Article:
Internet Scams Exposed

SCAM WATCH: Internet & SMS Scams - Phishing - Email Fraud

These emails and text messages are real examples of current scams. Learn to identify them. Please forward any scams you receive to Mark Hutten: mbhutten@yahoo.com. They will be posted on this site without your email address.

What To Do If You Have Been Scammed

Have you lost money due to a scam?

Email: mbhutten@gmail.com with a description of how the scam worked (i.e., what happened exactly), and we will try to (a) locate the scam artist(s), (b) work with law enforcement to expedite prosecution, and (c) help you get some - or all - of your money back.

31.8.12

The Do's and Don'ts For Investors

1. Anyone using high-pressure tactics to force an investor into investing now is almost always selling a scam or fraud. He or she doesn't want you to think about it or check it out.

2. Be suspicious of "insider information", "hot tips", and "rumors". When a stranger, or even an acquaintance, offers you a promising investment, ask yourself why. It is illegal to make money by using information that is not available to the general public.

3. Beware of promises of high rates of return and/or quick profits with little or no risk. Con artists know what appeals to people. If it sounds too good to be true, it most likely is. The higher the return, the higher the risk. There is no such thing as a no risk investment.

4. Call the Securities Division @ 360-902-8760 or 1-877-RING DFI (1-877-746-4334) to check to see if the investment is registered or if there have been any complaints about the company. Check with the Better Business Bureau to see if there have been any complaints filed with them. However, just because there are no complaints on file doesn't mean that the deal is legitimate.

5. Demand written information about the organization and the people behind the investment and its past track record and read this information! Ask Questions! Don't sign anything or make any commitments until you understand what you are purchasing. Do a thorough background check. Bear in mind, however, that even printed material can be forged, or falsified.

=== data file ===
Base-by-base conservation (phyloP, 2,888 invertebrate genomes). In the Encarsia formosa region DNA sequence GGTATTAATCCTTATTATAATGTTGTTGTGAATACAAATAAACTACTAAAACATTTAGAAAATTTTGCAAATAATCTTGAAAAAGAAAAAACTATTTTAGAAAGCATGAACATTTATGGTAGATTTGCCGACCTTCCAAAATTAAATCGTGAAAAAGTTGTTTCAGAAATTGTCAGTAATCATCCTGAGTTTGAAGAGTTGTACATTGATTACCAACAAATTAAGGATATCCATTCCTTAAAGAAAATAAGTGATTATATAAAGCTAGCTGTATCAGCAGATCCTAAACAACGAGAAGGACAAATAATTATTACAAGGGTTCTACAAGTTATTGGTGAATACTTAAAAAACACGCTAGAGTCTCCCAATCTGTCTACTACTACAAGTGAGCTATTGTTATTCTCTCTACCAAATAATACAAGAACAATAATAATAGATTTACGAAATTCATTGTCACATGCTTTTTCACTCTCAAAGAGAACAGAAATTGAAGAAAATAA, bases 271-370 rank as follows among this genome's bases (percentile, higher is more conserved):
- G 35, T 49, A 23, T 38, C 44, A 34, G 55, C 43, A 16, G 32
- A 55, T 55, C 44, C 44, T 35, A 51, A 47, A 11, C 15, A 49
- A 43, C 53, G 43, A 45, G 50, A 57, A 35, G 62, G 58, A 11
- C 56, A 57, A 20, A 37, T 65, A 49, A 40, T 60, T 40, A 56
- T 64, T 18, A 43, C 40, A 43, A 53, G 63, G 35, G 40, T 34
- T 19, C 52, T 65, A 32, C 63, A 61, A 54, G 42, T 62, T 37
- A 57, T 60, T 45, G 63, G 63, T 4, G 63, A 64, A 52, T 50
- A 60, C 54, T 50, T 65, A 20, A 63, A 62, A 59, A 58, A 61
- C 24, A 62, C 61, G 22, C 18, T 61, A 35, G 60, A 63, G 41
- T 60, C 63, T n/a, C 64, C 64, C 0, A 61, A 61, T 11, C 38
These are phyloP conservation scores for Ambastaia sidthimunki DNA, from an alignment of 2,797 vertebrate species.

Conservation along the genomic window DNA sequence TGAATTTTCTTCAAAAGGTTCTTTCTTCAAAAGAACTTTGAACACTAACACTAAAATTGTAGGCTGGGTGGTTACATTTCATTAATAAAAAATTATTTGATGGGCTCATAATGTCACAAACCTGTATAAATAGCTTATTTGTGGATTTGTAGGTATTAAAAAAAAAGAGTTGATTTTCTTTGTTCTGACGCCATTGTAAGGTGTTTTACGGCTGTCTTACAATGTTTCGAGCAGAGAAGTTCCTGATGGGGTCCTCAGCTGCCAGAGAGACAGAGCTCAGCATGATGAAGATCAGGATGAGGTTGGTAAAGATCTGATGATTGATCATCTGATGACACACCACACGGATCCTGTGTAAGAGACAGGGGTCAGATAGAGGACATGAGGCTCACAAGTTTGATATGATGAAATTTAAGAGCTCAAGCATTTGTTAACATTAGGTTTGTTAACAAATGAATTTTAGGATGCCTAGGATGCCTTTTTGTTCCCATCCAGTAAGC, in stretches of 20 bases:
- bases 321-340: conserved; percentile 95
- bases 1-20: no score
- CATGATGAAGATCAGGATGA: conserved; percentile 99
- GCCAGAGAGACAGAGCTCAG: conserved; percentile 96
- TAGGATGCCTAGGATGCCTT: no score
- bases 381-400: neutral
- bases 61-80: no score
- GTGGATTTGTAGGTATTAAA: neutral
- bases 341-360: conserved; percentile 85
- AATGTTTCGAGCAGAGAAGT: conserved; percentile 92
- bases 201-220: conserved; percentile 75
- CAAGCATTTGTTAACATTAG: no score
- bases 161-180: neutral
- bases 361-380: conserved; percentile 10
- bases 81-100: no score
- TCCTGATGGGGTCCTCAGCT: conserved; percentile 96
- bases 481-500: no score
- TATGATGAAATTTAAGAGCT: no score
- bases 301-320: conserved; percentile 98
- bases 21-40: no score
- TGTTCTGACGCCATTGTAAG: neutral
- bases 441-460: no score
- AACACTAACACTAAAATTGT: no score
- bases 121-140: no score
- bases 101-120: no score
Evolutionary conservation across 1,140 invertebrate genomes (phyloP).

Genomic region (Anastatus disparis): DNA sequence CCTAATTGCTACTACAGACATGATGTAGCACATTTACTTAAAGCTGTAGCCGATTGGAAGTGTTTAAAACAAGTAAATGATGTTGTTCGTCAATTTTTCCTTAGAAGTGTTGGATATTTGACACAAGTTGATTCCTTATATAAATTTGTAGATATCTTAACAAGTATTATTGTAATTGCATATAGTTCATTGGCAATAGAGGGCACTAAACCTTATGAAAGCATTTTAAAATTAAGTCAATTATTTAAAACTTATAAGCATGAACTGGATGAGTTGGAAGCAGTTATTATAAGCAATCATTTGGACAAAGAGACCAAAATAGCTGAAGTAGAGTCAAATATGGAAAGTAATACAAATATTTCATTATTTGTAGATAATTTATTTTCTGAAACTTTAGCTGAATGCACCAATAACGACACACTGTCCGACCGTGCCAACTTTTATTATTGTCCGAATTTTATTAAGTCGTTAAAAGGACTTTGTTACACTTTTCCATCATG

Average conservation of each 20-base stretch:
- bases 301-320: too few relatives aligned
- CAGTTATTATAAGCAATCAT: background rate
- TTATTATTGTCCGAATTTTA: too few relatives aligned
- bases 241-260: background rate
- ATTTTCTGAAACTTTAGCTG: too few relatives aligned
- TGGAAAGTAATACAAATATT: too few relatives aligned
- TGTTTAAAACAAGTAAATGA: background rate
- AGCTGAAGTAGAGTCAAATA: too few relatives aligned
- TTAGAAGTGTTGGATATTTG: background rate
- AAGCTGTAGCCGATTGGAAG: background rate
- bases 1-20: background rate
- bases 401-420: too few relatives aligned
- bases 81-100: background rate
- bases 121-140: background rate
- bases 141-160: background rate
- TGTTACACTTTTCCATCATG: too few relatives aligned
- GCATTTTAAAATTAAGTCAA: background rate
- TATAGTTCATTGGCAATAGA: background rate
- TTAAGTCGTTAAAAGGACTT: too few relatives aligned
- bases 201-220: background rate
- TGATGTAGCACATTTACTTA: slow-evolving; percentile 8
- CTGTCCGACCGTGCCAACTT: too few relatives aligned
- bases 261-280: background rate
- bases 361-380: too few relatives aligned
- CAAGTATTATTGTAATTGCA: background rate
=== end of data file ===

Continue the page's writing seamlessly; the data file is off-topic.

6. Don't feel indebted to someone who gives you "unsolicited" financial advice. Free financial advice is probably worth what you paid for it, and may cost you a great deal. It could cost you your life savings, retirement fund, or your house.

7. Don't give your money to anyone who says you must "Act Now! Tomorrow will be too late." If this is such a great opportunity why are they calling you? It will be here after you have had a chance to check it out. If you act in haste, the only thing that may be gone tomorrow is your money.

8. Don't trust a stranger that calls and asks for your money. Be wary of unexpected letters, or even personal visits from strangers who offer quick-profit schemes. Con artists make their living by being friendly and sounding honest.

9. If the caller is putting undue pressure on you or you feel uncomfortable with the conversation, hang up. You do not owe them an explanation.

10. If they tell you that a prospectus or offering circular isn't necessary, hang up or walk away. Even if it isn't necessary, never invest in something until you have written material about the company and the investment and have taken the time to check it out.

11. If you are interested, take the time to talk with a third party, disinterested person. Talk to your regular stockbroker, your attorney, your accountant, or any other reputable consultant.

12. Is the person you are dealing with trying to make you feel guilty? "Can't you make your own decisions?" Are they trying to make you feel silly or stupid? "Boy, when this takes off you will feel so stupid that you didn't invest!" Or how about greed? Remember that it is your money. Don't let anyone pressure you into investing in something before you have time to check it out.

13. The Securities Division can check the history of the promoter. Ask if they are registered to sell securities in Washington State? What is their disciplinary history? What is their employment history in the industry?

14. When called on the phone by a promoter, don't be afraid to hang up. You are not obliged to listen—in fact, this kind of solicitation is an invasion of your privacy.

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